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Energy Science and Technology - BS

Energy Science and Technology - BS

We’re building a new building designed just for you.

WHY STUDY ENERGY SCIENCE AND TECHNOLOGY?

How do we harness the various forms of natural energy? How do we extract other forms of energy while protecting the environment? How do we maximize the stores of energy we already have?

Our program can help you answer those questions. You’ll learn multi-disciplinary engineering skills through physics, calculus, and engineering analysis courses.
 

WHAT WILL I LEARN?

During your first two years, you'll be introduced to a variety of energy-related industries. Then you can focus on a specific area: energy use in buildings, alternative energy production, petroleum technology, nuclear energy, or energy and the environment. In your upper-level courses and capstone project, you’ll work on sensors and controls.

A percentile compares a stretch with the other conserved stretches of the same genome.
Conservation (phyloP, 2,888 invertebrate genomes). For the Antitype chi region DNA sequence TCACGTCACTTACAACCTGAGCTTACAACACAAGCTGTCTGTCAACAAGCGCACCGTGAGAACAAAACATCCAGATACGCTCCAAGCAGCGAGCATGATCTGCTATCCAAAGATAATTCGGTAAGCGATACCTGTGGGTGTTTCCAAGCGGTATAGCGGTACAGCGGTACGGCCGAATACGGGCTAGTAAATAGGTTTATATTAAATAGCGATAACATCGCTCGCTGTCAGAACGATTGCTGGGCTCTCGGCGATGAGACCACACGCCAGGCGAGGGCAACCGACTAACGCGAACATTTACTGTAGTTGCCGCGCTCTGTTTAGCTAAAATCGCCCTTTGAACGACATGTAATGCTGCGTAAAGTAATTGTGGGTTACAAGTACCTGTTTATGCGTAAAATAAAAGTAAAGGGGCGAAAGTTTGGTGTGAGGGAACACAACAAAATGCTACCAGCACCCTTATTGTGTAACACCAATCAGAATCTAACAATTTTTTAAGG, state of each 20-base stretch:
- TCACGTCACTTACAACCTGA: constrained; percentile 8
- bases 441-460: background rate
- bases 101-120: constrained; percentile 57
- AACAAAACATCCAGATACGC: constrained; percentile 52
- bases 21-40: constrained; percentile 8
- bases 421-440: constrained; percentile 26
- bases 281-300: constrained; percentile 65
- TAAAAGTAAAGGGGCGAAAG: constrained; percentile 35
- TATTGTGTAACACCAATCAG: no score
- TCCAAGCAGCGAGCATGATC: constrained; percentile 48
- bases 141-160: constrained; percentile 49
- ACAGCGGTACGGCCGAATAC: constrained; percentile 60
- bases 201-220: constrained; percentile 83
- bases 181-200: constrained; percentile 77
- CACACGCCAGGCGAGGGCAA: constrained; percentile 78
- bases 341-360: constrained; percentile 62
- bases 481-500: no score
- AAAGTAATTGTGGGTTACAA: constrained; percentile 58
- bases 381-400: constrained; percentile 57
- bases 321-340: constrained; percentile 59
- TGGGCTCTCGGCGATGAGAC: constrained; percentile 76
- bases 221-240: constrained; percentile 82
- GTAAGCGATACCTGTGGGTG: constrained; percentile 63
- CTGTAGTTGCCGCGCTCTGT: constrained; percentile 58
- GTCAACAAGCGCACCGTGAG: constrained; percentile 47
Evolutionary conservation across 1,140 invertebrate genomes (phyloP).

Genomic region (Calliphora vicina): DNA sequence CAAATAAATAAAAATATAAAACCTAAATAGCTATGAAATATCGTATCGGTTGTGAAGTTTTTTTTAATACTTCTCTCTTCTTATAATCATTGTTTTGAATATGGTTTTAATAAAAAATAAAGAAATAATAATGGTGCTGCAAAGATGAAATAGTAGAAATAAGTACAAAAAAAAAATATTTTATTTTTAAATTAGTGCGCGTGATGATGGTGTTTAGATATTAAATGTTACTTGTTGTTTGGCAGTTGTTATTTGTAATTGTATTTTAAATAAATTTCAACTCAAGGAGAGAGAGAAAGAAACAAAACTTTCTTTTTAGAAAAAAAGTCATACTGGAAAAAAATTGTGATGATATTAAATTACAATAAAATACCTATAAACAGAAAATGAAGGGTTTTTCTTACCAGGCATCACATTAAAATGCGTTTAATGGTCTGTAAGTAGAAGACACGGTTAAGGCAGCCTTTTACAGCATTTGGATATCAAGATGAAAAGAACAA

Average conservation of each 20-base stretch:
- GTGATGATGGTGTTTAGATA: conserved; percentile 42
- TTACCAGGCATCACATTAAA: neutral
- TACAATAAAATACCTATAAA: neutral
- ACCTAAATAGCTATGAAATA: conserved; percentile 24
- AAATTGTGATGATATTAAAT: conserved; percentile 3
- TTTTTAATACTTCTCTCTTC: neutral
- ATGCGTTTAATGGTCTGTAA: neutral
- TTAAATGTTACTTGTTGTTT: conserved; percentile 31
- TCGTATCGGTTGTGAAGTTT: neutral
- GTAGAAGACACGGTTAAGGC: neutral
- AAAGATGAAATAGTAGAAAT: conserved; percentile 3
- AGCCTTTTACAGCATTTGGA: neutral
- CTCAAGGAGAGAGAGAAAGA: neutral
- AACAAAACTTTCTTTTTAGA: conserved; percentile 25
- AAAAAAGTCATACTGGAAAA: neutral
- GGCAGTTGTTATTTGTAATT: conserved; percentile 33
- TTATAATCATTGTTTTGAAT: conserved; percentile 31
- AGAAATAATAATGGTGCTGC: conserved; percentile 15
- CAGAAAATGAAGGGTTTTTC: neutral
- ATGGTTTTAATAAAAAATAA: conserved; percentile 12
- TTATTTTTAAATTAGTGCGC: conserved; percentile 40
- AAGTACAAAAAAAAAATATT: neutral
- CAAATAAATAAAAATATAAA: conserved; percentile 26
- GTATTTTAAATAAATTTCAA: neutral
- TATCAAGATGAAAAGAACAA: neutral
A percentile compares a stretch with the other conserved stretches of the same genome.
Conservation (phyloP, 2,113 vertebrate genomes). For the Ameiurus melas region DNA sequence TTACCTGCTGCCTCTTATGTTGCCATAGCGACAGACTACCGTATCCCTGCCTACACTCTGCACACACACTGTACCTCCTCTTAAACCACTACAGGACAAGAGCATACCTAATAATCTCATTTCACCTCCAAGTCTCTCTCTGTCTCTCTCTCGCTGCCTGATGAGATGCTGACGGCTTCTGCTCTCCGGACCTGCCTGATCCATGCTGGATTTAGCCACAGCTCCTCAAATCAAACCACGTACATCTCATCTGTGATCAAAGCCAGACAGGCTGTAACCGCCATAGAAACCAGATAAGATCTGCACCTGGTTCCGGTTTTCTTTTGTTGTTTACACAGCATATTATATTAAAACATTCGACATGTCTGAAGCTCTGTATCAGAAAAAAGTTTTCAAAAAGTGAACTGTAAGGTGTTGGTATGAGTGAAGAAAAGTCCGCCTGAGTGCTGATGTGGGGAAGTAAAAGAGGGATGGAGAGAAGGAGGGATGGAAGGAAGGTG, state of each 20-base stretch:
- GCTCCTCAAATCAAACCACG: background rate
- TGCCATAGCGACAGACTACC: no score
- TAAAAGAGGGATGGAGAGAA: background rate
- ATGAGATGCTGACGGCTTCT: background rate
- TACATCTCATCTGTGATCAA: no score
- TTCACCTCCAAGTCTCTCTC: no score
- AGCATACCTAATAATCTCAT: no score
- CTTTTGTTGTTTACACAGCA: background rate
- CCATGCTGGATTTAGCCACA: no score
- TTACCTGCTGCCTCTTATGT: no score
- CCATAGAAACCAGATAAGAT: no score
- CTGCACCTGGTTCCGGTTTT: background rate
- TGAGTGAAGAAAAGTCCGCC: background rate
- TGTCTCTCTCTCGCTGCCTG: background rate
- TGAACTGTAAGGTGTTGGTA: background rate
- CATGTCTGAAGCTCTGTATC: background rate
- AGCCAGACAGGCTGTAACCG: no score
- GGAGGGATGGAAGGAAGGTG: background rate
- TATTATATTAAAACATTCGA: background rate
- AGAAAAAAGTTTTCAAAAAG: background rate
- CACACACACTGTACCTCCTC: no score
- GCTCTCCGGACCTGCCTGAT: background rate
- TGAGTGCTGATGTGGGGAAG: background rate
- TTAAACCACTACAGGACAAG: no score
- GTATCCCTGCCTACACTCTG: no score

Students around solar panel

WHAT CAN I DO WITH A DEGREE IN ENERGY SCIENCE AND TECHNOLOGY?

This approach will make you more marketable in the job market. 

Job titles:

  • Analyst
  • Drafter
  • Drill site manager
  • Energy auditor
  • Energy manager
  • Environmental analyst
  • Field service technician
  • Operations manager
  • Wind turbine technician

Employers:

  • Corporations and private industry
  • Design firms
  • Energy start-ups
  • Government agencies
  • Research laboratories
  • Colleges or universities
  • Featured courses
The professors are extremely helpful and will go out of their way to help you in any way possible. Devin Weis, an energy science and technology major from St. Marys, PA
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News in Program

Gollaher scholarship to benefit energy students

Alumni active in local oil and gas industry

$230,000 grant awarded to Pitt-Bradford

Grant to fund rooftop solar array on new building

Zippo pledges $2 million to campus for engineering labs

Gift will provide equipment for new engineering programs

Ground broken on engineering, technology building

Construction to be completed by fall 2022

Board of trustees approves new construction

First academic building in 20 years will host technology programs